Deposit growth has been robust across the industry, raising issues about what to do with the cash at both large banks and small banks.

But the increase has been considerably stronger at large banks, which receive most of the flows generated by tidal shifts in money markets, and have been impelled to shore up core funding by regulation (see charts).

In the most recent flight-to-liquidity episode, deposits at the 25 largest commercial banks with domestic charters jumped 4% from June 1 to July 20, to $4.5 trillion, according to estimates from the Federal Reserve. Among the rest of the industry, deposits increased a little less than 1%, holding at about $3.5 trillion during the same time.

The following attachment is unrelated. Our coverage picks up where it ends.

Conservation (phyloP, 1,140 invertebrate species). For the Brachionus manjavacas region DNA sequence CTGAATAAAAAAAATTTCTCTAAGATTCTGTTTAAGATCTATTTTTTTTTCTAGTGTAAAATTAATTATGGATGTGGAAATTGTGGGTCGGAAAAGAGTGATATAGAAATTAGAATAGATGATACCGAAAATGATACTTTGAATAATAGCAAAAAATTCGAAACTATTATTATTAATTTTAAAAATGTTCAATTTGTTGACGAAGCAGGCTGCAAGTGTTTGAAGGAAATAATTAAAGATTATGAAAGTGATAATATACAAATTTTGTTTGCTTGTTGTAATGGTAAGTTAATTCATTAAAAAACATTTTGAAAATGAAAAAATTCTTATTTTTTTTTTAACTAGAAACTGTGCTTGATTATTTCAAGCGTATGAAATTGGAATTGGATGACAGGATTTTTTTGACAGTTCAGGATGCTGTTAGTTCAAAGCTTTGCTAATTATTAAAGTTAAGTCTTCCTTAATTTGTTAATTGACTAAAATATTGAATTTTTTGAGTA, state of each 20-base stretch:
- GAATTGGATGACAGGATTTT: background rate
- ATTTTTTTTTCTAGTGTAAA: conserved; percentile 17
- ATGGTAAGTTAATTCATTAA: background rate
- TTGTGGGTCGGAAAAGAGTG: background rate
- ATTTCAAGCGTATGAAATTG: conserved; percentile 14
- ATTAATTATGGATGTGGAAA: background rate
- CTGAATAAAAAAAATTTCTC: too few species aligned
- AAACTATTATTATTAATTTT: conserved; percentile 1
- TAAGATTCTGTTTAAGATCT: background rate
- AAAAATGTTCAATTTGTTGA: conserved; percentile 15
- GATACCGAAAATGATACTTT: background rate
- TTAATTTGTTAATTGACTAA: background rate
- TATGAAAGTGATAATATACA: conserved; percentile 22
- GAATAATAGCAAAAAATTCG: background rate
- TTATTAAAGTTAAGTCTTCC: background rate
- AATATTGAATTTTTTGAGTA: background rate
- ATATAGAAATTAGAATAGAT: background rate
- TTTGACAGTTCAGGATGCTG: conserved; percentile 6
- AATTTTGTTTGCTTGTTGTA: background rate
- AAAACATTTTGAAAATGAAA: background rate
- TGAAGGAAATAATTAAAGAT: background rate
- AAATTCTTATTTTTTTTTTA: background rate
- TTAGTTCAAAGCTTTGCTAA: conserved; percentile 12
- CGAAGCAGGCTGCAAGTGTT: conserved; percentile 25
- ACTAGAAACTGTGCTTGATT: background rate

A similar pattern appeared at the height of the financial crisis, when large banks experienced a 13% increase in deposits from early September 2008 through the end of that year, compared with a 3% increase among small banks.

Meanwhile, large banks have outpaced small banks in rebalancing toward core deposits, or deposits excluding time accounts with balances of $100,000 or more.

Large banks have traditionally relied on wholesale markets for a greater proportion of their funding than small banks. But the low-rate environment and a preference for cash among savers has made it easy for them to narrow the gap as regulators push for core accounts, which are typically more stable during a crisis.

(In addition to new liquidity standards designed by international policymakers, the move to tie deposit insurance assessments to asset size has helped propel the tilt.)

Core deposits as a percentage of assets increased 14 percentage points from late 2007 to 60% in late July at large banks. During the same time, the ratio increased 10 percentage points to 65% at small banks.

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